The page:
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The Nathan S. Kline Institute for Psychiatric Research

Analytical Psychopharmacology

Balapal Lab

Lab Name
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Postdoctoral Research Scientist
Postdoctoral Research Scientist
Postdoctoral Research Scientist

The central focus of Dr. Raj Balapal’s laboratory is to understand the function of endocannabinoid systems and epigenetics in synaptic plasticity and learning and memory disorders. While the main focus of the lab is on fetal alcohol spectrum disorder (FASD), our studies span many different drug (marijuana and synthetic cannabinoids or Spice) induced synaptic disorders.

Overview

Research in the Balapal lab is focused on the function of lipid-derived messengers, with particular emphasis on the endogenous cannabinoids anandamide and 2-arachidonoylglycerol. Current research efforts converge on three areas: endocannabinoids signaling; physiological roles of the endogenous cannabinoid system during early brain development; understanding the role of endogenous cannabinoid system in synaptic plasticity and learning and memory disorders.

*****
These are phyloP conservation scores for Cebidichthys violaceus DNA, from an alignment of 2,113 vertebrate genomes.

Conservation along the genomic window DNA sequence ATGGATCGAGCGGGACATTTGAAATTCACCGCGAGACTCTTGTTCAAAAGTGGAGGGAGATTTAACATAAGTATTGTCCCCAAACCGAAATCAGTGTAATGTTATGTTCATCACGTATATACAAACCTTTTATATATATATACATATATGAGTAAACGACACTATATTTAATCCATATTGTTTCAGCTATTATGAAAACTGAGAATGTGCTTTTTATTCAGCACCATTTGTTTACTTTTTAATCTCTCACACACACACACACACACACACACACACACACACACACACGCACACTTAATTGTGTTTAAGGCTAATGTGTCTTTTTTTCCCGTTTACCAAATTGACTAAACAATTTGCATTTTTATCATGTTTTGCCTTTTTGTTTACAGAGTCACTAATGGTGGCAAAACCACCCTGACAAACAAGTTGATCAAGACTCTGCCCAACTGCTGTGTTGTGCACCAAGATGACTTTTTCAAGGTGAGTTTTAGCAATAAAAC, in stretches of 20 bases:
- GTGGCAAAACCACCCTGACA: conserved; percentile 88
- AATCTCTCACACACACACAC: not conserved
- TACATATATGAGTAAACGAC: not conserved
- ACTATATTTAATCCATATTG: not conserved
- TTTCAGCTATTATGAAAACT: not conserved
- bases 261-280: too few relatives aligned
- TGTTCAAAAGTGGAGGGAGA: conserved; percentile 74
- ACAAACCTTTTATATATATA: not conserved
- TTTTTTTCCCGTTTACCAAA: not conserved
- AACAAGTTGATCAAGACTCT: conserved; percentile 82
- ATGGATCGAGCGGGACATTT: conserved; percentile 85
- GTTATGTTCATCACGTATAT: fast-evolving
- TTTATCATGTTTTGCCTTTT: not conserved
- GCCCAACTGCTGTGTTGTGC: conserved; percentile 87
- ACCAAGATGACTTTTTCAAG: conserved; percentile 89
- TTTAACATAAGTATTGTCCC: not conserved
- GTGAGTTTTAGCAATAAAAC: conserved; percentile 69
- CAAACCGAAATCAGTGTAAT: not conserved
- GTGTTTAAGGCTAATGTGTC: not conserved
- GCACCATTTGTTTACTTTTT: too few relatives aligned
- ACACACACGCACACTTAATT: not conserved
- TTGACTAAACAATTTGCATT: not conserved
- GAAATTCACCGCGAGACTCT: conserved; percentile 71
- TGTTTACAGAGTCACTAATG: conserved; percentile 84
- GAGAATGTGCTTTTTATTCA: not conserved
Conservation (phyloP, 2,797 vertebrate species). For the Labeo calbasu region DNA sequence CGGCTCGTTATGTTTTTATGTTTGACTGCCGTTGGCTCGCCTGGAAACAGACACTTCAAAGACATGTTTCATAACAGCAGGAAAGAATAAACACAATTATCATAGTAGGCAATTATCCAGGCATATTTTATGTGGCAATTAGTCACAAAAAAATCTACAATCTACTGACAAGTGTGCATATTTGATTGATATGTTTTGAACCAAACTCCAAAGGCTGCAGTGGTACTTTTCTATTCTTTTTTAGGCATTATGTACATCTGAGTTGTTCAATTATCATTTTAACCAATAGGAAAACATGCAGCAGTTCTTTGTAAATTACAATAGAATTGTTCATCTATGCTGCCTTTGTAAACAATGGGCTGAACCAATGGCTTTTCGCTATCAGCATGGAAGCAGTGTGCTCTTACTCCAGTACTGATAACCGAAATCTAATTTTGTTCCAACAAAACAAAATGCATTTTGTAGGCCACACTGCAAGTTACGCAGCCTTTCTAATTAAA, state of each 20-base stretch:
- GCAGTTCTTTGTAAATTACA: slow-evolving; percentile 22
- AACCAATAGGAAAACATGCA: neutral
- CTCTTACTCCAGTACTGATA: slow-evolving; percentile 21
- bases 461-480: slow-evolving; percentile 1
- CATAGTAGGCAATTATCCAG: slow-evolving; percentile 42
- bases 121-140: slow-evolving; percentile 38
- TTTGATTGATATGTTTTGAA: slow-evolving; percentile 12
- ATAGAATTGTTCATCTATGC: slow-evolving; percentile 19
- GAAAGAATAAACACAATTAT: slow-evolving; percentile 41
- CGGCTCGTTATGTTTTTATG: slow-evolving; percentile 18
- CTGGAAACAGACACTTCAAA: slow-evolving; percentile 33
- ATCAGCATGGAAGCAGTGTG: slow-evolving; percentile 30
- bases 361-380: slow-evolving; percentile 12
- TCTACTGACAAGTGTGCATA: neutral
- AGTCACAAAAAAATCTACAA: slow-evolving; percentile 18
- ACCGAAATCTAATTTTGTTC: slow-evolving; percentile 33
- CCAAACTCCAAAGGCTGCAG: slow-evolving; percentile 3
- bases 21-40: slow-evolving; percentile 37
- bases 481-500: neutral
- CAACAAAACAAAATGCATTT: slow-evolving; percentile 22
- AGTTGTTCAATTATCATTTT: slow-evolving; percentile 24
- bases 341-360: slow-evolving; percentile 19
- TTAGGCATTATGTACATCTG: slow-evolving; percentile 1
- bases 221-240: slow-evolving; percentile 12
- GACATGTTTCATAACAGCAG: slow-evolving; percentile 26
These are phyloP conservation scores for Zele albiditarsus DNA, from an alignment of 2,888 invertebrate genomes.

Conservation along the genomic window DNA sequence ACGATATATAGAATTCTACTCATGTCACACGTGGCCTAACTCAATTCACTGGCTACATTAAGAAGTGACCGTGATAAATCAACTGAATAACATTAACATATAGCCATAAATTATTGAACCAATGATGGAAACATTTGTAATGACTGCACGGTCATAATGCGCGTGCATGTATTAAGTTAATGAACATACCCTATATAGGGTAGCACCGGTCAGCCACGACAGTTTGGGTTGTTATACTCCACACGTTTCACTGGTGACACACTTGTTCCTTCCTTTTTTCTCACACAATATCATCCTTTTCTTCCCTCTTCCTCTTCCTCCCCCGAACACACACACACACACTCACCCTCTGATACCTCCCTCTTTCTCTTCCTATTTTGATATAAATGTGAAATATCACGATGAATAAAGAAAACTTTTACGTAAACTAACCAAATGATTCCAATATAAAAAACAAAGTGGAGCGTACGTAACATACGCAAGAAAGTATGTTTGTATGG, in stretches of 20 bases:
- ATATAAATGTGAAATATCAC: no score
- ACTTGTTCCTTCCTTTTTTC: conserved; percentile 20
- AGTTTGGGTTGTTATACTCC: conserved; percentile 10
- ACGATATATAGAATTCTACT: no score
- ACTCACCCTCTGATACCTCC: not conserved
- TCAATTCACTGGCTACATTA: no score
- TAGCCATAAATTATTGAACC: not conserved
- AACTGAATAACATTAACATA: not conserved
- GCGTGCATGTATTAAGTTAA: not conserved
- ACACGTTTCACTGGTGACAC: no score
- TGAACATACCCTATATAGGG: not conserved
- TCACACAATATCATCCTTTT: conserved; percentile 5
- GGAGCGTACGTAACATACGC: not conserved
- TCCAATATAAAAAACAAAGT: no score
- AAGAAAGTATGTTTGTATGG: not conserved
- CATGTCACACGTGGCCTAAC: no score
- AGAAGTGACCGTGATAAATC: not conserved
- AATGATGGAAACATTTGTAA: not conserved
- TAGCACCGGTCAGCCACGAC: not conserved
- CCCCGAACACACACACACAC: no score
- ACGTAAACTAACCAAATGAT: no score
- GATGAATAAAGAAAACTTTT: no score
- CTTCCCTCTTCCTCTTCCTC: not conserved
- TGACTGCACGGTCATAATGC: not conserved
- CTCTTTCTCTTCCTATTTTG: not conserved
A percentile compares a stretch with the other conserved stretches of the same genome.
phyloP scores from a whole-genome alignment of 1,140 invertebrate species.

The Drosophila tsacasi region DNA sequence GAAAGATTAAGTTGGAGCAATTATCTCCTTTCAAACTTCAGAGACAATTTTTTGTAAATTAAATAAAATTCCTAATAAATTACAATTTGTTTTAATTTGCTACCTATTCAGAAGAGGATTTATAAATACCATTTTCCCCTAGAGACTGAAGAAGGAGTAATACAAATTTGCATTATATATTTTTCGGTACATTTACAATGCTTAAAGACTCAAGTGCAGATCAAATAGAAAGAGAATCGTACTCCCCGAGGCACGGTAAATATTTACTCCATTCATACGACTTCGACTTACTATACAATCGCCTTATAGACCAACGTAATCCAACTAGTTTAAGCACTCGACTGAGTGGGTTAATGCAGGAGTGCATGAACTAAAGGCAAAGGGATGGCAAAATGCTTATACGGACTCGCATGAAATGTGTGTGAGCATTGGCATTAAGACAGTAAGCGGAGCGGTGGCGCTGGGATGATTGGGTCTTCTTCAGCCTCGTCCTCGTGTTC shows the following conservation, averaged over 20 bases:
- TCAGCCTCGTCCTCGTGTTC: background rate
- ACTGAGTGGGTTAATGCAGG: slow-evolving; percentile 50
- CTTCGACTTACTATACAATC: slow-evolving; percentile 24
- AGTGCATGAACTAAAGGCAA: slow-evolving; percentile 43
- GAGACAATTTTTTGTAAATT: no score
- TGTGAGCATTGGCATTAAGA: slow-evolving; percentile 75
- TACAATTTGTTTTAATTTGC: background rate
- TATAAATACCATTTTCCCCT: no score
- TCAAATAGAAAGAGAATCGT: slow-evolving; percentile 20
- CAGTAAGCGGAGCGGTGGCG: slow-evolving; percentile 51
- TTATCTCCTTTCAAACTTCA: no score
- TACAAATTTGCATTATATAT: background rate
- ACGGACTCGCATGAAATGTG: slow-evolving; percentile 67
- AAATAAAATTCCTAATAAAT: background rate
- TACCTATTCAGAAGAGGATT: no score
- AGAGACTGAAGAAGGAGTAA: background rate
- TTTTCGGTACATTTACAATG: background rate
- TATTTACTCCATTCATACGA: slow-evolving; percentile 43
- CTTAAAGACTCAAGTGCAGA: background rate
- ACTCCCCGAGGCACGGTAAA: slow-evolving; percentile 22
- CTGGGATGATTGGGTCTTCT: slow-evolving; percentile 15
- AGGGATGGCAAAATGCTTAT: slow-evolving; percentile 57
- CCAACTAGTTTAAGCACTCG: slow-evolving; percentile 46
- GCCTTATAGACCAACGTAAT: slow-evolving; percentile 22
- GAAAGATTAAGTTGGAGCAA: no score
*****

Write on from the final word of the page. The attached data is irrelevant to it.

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Hippocampal slices and primary neural cell cultures and state-of-the-art double patch-clamp and slices electrophysiology is used to understand the physiological role of endocannabinoids; liquid chromatography/mass-spectrometry is used to investigate the formation and deactivation of anandamide and 2-arachidonoylglycerol in brain cells. Western blot and molecular biology approaches are employed to characterize the molecular mechanisms underlying these processes. The potential pharmacological agents that interfere with various aspects of endogenous cannabinoid function, and their therapeutic potential is explored in vitro and in vivo for many learning and memory disorders. 

Dr. Balapal also investigates marijuana, synthetic cannabinoids and endocannabinoid compounds that stimulate the CB1 cannabinoid receptor and regulate signal transduction pathways in the brain hippocampus. The lab studies the endocannabinoids and their CB1 receptor signaling in the regulation of synaptic plasticity and learning and memory disorders.

In addition, the lab investigates epigenetic modifications such as histone associated DNA methylation and histone protein acetylation and methylation of many target genes including CB1 receptor gene and their transcriptional regulation in many cognitive disorders. 

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Current Research

Dr. Balapal’s current investigation is focused on the function of endocannabinoids such as anandamide and its CB1 receptor mediated signaling in the development of fetal alcohol spectrum disorder (FASD). FASD is one of the major causes of intellectual disability in western nations. The goal is to explore how early ethanol exposure induces persistent expression of CB1R to adulthood and to examine epigenetic modifications at the CB1R promoter in brain structures. The lab also explores how persistent expression of CB1R disrupts development of the synaptic circuit events. Furthermore, the research group evaluates how early ethanol induced neurobehavioral deficits can be attributed to persistent CB1R activity.